The idea of making K-16 education seamless is generating powerful and positive innovations that are central to the Ohio Board of Regents' plan to boost the number of college graduates in the state. By 2017, Regents Chancellor Eric Fingerhut wants to have 230,000 more students enrolled in Ohio colleges and universities, boosting the total to 830,000.
Fingerhut's basic ideas have been circulating for a couple of months, but he has
Can Ohio afford Gov. Strickland's education reform plan? Not without a tax increase, according to Richard Sheridan, of the Center for Community Solutions, writing in the latest issue of State Budgeting Matters. Sheridan is surely right-after all, with the full implementation of scheduled tax cuts in a few years, Ohio will see billions of dollars less in revenue annually. Those tax cuts, in addition to other economic development stimuli, are designed to boost business. If the resulting tax take doesn't offset the future lower rates, then every state-spending program will be up for substantial reductions. Sheridan, however, is wrong to assume that improving Ohio's public-education system means spending more.
Sheridan chronicles the public-education changes Ohio governors have made throughout the 20th century. He highlights three major instances-under governors White, Gilligan, and Voinovich-that he says can be considered real reforms. In each instance, Sheridan argues, education reform and increased taxes were inextricably bound. The changes he points to, however, were really just modifications to how the state funds its schools and how much it spends on education. They were not wholesale transformations of the education system. And, while Ohio's K-12 education needs a transformation, it is not the one Gov. Strickland is probably contemplating.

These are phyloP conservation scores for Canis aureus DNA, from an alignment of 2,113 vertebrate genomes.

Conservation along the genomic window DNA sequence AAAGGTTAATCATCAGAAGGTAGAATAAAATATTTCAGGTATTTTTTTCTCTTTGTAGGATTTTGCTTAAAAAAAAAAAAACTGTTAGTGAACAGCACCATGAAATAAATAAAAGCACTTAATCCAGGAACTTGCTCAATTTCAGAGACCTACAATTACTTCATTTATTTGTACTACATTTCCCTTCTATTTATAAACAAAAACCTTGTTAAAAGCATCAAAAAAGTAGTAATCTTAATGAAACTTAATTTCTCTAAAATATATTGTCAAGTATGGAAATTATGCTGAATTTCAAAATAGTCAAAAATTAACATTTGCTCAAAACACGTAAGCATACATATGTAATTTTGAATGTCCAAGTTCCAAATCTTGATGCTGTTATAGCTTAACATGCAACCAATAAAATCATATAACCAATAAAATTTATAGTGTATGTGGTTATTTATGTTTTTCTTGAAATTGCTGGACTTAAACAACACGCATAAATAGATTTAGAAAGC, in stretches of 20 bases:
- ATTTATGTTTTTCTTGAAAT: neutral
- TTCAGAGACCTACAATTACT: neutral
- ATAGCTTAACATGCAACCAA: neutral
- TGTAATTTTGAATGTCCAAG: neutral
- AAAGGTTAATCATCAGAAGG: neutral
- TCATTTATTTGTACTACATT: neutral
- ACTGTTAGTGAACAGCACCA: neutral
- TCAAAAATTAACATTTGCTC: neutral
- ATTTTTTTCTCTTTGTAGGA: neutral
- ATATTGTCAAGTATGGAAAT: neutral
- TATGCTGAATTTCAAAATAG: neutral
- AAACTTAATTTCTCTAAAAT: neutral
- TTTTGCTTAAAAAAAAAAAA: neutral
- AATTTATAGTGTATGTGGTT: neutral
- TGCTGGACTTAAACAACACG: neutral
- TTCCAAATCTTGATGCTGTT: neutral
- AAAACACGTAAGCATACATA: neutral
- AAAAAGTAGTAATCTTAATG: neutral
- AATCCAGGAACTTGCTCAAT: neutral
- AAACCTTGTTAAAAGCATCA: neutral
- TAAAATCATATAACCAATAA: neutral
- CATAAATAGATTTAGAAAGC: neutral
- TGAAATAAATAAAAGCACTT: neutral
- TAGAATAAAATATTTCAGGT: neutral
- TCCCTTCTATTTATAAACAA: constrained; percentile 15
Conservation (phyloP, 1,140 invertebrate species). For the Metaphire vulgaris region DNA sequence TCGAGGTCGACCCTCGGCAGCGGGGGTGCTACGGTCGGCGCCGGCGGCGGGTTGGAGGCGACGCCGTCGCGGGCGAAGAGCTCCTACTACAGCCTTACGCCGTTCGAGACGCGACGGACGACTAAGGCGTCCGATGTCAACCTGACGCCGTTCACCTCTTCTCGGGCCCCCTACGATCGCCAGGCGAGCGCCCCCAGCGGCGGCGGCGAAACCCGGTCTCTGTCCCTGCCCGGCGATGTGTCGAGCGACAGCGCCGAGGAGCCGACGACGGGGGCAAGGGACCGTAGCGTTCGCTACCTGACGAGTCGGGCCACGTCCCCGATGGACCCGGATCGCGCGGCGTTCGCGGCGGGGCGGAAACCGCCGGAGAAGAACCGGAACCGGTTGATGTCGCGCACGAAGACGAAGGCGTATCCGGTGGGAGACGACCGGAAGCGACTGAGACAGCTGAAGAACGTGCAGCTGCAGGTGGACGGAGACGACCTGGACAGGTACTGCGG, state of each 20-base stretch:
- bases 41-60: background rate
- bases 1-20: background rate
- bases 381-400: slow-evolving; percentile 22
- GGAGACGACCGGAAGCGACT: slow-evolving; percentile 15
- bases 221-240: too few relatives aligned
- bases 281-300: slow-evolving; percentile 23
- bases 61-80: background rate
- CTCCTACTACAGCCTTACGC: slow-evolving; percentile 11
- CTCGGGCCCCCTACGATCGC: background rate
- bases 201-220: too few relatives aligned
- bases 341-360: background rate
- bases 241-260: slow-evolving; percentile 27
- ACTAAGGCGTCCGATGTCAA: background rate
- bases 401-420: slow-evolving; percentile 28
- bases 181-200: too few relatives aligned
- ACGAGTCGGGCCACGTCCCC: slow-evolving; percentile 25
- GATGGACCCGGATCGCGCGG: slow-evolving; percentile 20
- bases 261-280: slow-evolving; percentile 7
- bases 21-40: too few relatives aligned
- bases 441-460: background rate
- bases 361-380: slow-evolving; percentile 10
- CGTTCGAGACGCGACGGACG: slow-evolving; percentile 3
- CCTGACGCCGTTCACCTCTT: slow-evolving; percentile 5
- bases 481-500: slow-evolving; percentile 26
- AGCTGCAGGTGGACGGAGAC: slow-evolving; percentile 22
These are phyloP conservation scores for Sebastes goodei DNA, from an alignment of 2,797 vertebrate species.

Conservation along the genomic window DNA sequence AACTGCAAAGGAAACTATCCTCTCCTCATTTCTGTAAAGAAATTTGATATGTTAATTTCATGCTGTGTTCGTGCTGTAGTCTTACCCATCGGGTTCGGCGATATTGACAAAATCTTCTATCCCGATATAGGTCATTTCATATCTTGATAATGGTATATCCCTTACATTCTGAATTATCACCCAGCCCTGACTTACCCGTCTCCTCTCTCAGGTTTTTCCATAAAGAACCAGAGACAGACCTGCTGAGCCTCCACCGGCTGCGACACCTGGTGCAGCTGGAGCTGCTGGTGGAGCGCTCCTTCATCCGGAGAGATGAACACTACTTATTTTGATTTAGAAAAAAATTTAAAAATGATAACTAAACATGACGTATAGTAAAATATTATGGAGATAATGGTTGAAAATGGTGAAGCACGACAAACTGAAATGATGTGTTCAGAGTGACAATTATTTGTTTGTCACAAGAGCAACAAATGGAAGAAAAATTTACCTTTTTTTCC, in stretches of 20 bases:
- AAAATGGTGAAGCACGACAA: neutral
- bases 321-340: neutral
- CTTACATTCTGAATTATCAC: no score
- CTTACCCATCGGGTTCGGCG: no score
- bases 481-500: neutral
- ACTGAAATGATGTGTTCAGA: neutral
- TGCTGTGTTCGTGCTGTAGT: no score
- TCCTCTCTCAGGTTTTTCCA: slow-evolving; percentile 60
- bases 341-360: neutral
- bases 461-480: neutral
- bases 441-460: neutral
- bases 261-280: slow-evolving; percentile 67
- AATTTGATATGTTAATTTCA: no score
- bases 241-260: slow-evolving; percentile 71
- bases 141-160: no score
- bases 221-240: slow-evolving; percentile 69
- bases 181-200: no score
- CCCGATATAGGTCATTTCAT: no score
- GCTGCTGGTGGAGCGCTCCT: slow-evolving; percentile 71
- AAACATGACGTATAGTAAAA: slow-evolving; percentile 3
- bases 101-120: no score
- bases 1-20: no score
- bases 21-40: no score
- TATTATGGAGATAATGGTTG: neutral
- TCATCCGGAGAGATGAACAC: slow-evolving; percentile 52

Sheridan looks at education through the lenses of the educational producers, who never seem to see that successful education reform does not necessarily mean more teachers, more programs, more requirements, and more money. A recent report by the
Emmy L. Partin / June 18, 2008
The General Assembly approved the state's $1.3 billion biennial capital appropriations and budget-correction bill (H.B. 562) last week and it is now awaiting Gov. Ted Strickland's signature. Like every appropriations bill, H.B. 562 is stuffed with lots of extras, in addition to the cash, including these education-related items:
- Charter schools will not have to make up days missed for inclement weather so long as the schools provided at least the minimum-required 920 hours of instruction this year. This fixes a problem for some charters dependent on public-school busing that The Gadfly first reported in March (see here). District schools that were closed due to flooding and which meet a host of other requirements also won't have to make up those days.
- School districts that jointly or cooperatively operate a school or education program-like the Metro High School in Columbus-may charge fees or tuition to participating students.